By : Andy Brown
June 16, 2015 12:30 PM
Online and mobile are at the heart of the omnichannel banking offering. But these new front-end channels may exert stress on 15 to 20-year-old core IT systems. Few large banks would deny a new core system's benefits, but there have been only a handful to make this change in the last decade.
IT investment by banks has usually focused on maintaining existing systems - a sort of mend and make do approach that keeps the lights on and the ATMs running. Adapting to online and mobile trends requires a deeper dive into core systems.
With digital now leading the way, banks are uncertain about how well their core legacy systems can respond. A survey conducted by Finextra shows a large majority are not confident their legacy systems will withstand the pressure of mobile and online banking.
Of the nearly 100 financial institutions polled internationally, four in five said investing in multi-channel engagement is essential to achieve the task of modernizing the bank.
Yet two-thirds (65 percent) think their core system can longer support their aims. Over 60 percent think the transformation needs to happen in the next three to five years, although many are simply not confident about getting board approval for a major IT overhaul.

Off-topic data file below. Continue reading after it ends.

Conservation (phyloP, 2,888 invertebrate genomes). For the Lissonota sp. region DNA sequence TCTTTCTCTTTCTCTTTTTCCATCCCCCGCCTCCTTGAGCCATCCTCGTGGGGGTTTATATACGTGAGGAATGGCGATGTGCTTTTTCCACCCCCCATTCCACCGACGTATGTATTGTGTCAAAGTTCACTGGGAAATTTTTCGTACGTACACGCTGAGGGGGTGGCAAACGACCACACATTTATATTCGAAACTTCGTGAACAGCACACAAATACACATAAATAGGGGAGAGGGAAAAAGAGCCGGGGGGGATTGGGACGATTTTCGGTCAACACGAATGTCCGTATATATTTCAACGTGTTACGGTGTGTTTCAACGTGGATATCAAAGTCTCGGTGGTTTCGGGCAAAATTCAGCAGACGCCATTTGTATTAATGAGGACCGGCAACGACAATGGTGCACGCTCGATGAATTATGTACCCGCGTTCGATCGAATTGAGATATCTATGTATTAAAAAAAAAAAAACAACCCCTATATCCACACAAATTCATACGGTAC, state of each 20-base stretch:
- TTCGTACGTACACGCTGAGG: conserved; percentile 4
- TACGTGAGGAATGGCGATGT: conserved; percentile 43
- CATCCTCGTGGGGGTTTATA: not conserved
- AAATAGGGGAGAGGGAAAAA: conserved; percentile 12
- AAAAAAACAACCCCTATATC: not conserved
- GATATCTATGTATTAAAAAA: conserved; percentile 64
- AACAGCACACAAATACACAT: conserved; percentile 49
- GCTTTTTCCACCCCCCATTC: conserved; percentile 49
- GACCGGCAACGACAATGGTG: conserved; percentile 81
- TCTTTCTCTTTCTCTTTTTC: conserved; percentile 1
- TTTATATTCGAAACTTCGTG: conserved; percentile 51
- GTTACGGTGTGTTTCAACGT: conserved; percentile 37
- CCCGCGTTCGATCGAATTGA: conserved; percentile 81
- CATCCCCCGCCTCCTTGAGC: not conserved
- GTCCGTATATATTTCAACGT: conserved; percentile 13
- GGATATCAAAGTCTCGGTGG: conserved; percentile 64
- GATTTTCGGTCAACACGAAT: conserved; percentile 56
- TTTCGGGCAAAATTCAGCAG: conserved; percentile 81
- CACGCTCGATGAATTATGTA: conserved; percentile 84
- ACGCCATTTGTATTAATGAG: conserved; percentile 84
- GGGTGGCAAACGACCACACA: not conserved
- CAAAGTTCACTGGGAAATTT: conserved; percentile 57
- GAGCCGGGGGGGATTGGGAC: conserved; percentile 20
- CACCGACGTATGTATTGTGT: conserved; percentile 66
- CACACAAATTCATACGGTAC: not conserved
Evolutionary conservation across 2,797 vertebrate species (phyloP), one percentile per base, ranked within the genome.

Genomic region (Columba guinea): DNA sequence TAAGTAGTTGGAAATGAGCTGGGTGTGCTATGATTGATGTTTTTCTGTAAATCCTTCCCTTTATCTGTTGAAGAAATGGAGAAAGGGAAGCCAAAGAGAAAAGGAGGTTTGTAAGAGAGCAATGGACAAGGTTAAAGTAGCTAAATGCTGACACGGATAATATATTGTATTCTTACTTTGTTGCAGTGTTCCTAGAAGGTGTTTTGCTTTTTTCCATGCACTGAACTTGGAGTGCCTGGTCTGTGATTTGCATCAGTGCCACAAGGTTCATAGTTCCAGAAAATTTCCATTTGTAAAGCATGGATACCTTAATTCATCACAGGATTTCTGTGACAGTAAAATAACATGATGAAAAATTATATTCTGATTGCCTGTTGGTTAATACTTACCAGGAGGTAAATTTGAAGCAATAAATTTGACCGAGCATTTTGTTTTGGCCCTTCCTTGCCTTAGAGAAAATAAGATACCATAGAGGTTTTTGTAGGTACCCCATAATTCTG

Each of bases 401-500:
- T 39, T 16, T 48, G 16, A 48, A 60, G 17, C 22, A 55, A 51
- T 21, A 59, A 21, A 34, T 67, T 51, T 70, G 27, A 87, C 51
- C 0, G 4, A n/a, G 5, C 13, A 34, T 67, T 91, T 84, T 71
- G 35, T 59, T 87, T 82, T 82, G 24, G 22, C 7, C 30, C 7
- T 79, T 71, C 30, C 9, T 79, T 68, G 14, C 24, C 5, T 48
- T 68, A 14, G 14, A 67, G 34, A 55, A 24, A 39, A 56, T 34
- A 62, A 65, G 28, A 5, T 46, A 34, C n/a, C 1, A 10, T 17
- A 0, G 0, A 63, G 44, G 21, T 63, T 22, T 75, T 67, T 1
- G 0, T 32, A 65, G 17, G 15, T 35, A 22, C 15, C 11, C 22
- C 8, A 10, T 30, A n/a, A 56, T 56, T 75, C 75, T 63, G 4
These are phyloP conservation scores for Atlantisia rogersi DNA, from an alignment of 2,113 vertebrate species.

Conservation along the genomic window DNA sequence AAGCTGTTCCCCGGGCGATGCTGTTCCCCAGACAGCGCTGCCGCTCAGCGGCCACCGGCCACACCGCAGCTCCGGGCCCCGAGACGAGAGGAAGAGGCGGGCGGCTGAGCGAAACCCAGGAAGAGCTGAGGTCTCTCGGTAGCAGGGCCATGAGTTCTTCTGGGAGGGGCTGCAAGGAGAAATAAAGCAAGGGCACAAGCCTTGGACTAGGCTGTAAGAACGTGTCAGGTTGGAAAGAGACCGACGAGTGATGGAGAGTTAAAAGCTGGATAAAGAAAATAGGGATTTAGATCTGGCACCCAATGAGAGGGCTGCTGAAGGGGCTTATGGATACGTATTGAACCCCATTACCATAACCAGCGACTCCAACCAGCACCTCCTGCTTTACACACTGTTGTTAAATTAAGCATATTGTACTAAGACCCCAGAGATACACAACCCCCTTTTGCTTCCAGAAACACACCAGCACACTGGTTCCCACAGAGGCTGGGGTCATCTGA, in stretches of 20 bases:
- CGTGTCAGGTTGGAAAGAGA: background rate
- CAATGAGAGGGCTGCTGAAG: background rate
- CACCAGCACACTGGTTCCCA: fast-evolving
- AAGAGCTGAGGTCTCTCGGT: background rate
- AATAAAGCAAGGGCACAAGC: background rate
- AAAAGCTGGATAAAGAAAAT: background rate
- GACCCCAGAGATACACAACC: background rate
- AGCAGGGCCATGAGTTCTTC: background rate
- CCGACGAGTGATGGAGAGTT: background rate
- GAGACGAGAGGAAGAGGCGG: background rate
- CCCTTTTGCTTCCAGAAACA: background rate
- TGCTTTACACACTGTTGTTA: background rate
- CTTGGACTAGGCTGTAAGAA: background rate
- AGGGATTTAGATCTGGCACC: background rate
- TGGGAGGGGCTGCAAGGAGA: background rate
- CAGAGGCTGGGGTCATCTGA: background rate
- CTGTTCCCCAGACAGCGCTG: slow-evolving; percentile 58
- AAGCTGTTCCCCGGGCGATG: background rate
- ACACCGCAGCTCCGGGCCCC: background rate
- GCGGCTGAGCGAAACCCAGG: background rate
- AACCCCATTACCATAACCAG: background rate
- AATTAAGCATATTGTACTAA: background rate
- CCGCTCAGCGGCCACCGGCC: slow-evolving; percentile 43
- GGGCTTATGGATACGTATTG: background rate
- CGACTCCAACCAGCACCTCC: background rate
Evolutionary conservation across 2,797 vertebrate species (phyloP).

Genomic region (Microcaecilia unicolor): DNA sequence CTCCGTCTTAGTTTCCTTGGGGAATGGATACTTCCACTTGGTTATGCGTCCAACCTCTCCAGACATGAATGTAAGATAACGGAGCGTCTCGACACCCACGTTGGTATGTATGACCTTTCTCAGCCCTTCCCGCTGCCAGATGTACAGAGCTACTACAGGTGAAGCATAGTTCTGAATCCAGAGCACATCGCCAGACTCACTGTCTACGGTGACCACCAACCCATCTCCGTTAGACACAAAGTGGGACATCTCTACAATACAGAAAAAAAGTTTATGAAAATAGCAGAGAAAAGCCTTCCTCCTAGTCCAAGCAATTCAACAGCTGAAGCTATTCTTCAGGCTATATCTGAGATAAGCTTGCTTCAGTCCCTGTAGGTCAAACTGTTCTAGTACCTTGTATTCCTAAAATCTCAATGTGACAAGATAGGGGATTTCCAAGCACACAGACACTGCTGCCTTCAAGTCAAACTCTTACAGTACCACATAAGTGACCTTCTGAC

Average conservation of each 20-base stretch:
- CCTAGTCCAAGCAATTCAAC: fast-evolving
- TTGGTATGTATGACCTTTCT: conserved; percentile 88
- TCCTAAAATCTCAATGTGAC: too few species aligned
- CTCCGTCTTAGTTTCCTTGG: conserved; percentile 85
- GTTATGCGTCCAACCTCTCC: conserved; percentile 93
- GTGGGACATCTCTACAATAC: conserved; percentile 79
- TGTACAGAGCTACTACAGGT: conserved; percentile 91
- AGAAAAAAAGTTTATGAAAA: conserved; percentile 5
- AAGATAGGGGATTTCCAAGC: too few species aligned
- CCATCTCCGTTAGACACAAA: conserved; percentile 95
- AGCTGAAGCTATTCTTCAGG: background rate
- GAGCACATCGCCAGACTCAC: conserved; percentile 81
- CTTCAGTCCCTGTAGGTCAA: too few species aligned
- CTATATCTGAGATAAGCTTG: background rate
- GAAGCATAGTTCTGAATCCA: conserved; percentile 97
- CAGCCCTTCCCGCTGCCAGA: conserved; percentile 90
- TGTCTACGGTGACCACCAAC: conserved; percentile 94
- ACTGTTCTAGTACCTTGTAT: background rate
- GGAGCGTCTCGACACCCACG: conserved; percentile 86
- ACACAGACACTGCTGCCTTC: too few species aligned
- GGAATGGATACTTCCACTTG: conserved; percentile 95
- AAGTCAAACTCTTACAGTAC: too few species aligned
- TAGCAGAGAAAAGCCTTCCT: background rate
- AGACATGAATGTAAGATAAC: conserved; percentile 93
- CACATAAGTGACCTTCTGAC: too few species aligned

Banks seem content to proceed with the patch and mend strategy, despite the clear rationale for more significant improvements.
A survey from Aite Group shows little zest for major core system overhauls, since they’re seen as “often expensive to maintain and present challenges with new technology integrations and new product and strategy rollouts.” Banks in the Asia-Pacific region are more willing than their North American counterparts, but still it seems few are willing to risk a complete conversion.
Over the next few years banks will focus on investments in customer-facing channels and analytics, but this doesn’t mean they can ignore aging core solutions. However, costs may prove prohibitive to the kind of core overhaul that we'd like in an ideal world.
So what's the answer? Aside from a massive redevelopment of a core system, we can look to make the front-end, consumer-facing channels more flexible, and extend the middle layer by deploying a payment hub across the retail bank as a focal point. This will make the translation from new world transactions to the old world known by the core banking system. Meanwhile, the patch and mend of the back-end can continue while also enabling a gradual move to new platforms as that gets approved by boards of directors and CIOs.